Legislative Committee News

Legislative Committee Report for 2015 ASCA Nationals

Susan Beals, Committee Chair

Our Committee Chair is Susan Beals.  Our other committee members are, in no particular order, Darcy Gardiner, Sunday Miles, and Patricia Wolfe.

The committee welcomes ideas, comments or suggestions.  Please feel free to contact any of the committee members at any time.

The big news for last year’s Nationals was the KODA lawsuit which attempted to get an injunction against implementation of the Retail Pet Store Rule – animal rights-inspired regulations that will have many consequences for the small home-based breeders who make up a lot of our membership.  We want to thank ASCA for their contribution towards this effort as well as all the various other organizations and individuals who also participated. As I am sure you are aware, the suit was not successful. KODA and the attorneys, after much discussion, decided not to appeal the decision

From what I have been able to find out, there seems to be little enforcement happening with regard to the Retail Pet Store Rule at this time. This lack of enforcement proceedings is probably due in large part to the 2014 Farm Bill which made some amendments to the Animal Welfare Act. APHIS was directed to complete a rulemaking to come up with a definition of “de mimimus” activities. To date there has been no notice of an additional rulemaking process. The update APHIS posted last week said they were still working on it. When it happens, we will be asking the ASCA membership to submit comments just as they did for the Retail Pet store Rule.

Meanwhile, back at the HSUS ranch, on September 21 HSUS, in conjunction with their friends at ASPCA and HSVMA (Humane Society Veterinary Medical Association), filed a 243 page petition with USDA/APHIS “to request necessary enhancements to existing regulatory restrictions on the inhumane treatment of dogs living in dealer housing facilities.” In other words, they want a new rulemaking to further define the conditions under which dogs are allowed to be kept by those required to be licensed. USDA/APHIS jumped through hoops before for the animal rights contingent, they will again. We would suggest that ASCA members write a letter requesting denial of the petition and we will get some information for them once we have had a chance to digest what is in the petition. And when it goes to rulemaking we will also be encouraging members to comment.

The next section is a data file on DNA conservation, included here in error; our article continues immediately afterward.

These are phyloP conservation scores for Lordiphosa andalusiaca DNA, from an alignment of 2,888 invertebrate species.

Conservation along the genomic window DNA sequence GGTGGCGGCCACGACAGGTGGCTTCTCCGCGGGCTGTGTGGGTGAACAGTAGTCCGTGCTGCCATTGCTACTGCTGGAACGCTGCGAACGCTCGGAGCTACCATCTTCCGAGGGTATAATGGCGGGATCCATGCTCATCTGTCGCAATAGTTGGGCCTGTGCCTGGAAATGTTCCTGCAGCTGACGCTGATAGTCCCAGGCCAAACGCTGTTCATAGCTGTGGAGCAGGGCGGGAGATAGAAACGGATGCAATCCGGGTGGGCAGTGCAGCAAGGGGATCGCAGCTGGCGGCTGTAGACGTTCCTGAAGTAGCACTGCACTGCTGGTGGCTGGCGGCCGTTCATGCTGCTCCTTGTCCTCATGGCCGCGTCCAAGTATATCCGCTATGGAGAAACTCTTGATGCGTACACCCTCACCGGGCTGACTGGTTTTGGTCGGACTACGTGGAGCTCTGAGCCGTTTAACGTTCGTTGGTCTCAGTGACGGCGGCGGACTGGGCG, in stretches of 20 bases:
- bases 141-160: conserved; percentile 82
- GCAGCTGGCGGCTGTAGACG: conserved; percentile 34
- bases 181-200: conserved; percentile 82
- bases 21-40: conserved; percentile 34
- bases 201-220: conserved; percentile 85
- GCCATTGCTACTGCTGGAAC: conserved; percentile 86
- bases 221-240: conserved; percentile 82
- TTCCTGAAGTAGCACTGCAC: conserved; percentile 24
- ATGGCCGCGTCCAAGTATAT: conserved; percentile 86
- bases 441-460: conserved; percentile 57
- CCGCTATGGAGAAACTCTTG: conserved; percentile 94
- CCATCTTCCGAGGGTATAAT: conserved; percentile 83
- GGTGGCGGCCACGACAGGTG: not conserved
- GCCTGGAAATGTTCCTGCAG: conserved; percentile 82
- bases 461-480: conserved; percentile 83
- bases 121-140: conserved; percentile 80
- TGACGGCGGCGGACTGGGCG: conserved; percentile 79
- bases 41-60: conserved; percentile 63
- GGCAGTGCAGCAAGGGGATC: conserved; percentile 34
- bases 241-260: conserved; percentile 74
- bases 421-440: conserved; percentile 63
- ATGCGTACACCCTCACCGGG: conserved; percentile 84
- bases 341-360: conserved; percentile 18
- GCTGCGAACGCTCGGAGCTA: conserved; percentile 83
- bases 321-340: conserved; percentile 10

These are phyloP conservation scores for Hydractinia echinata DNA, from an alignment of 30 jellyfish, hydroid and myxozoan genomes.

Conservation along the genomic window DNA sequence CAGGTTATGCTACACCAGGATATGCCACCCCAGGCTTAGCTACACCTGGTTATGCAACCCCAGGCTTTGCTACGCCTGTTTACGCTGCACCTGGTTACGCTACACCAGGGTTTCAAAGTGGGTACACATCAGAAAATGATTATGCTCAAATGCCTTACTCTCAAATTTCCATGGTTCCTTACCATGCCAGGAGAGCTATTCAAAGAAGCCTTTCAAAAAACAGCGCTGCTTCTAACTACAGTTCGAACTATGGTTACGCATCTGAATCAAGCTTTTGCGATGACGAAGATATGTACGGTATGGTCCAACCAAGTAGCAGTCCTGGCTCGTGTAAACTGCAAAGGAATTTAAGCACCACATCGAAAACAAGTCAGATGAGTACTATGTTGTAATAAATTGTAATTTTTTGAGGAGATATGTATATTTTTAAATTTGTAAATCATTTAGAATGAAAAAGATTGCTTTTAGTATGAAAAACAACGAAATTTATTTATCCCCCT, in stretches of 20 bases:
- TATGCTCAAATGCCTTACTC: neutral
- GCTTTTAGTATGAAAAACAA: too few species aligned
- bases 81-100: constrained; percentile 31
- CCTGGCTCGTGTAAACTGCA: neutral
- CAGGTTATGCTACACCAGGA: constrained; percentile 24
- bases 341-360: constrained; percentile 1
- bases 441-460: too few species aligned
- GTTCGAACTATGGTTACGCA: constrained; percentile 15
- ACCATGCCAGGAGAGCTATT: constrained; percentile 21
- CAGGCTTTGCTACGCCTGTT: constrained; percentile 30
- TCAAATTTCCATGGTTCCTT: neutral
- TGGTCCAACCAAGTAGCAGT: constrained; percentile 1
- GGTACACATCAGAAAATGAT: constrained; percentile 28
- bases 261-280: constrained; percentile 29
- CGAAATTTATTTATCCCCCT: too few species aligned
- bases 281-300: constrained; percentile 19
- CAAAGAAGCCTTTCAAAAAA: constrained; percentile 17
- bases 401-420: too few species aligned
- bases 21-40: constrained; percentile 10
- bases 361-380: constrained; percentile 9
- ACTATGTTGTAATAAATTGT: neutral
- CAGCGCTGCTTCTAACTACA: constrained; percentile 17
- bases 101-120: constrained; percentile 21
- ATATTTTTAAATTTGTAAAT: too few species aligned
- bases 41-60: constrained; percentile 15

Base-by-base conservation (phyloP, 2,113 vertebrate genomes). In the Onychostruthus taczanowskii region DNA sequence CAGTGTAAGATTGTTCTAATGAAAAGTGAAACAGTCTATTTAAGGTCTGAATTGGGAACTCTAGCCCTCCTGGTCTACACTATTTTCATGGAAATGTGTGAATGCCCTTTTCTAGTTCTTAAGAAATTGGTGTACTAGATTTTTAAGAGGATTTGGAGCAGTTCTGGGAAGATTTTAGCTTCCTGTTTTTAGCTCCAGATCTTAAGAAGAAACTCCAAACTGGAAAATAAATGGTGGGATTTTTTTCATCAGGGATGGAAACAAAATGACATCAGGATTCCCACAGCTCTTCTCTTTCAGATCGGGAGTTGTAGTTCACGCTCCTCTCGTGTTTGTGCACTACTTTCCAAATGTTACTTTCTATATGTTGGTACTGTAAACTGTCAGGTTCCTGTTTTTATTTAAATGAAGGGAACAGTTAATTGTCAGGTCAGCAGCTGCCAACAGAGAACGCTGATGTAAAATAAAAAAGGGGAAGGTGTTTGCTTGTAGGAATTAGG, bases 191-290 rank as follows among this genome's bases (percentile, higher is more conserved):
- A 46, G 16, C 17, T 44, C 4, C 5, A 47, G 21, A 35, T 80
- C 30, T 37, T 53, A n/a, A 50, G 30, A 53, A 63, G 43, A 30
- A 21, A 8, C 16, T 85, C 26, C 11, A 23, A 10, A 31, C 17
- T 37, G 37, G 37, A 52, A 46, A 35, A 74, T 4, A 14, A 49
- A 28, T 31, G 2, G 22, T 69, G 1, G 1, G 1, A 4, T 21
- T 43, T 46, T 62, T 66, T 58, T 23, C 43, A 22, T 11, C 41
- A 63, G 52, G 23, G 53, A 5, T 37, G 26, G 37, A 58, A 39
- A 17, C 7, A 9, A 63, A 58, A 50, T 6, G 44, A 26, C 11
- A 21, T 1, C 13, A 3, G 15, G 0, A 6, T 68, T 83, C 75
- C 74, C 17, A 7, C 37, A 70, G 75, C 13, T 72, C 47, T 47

On a possibly related note, the Purdue study announced in 2014, a two-year research project to collect data and test current nationwide dog breeding standards, is moving along. The purpose of the study is to create a uniform standard for dog care and well-being in all 50 states. While this sounds good, it has the potential to be problematic on many levels and since it is supported in part by USDA/APHIS chances are pretty good that the results will be used for further rulemaking. A one-size-fits-all standard, which this looks to be the objective here, is never appropriate for dogs. In a country as large as the United States, with varying climates and dogs bred and raised for different purposes – is one national dog breeding standard really possible, or even desirable? No one in their right mind would raise Aussies for ranch work the same way someone would raise Chihuahuas intended to be apartment pets. There are often good reasons why dogs are raised differently. How the results of this study will affect the ASCA membership is impossible to estimate at this time.

Those are the big things currently going on at the national level and there is plenty there to keep us busy.  There are innumerable problematic issues at state and local levels throughout the country – proposed bans on docking and dew-claw removal, bans on other veterinary procedures, mandatory spay/neuter proposals, bans on training tools or housing techniques such as prong collars or tethering, all sorts of legislation regulating breeding or pet store sales, animal abuser registries, and much more – all designed for one purpose, to limit our ownership rights and restrict our activities with our animals.  For example, last year alone by the time I stopped counting in April of 2015, between the Assembly and Senate in New York there were 105 animal-related bills.  I am sure the volume is similar in other states.  The Legislative Committee cannot possibly keep up with all of these so we would ask, if there is something that needs our input in your local area, please bring it to our attention.  And please do so with enough notice that we have a chance to come up with a response for you. And of course – we always need more members!! Please think of joining our committee for the exciting work ahead. If you are interested, contact the ASCA Business Office with your resume. Thank you.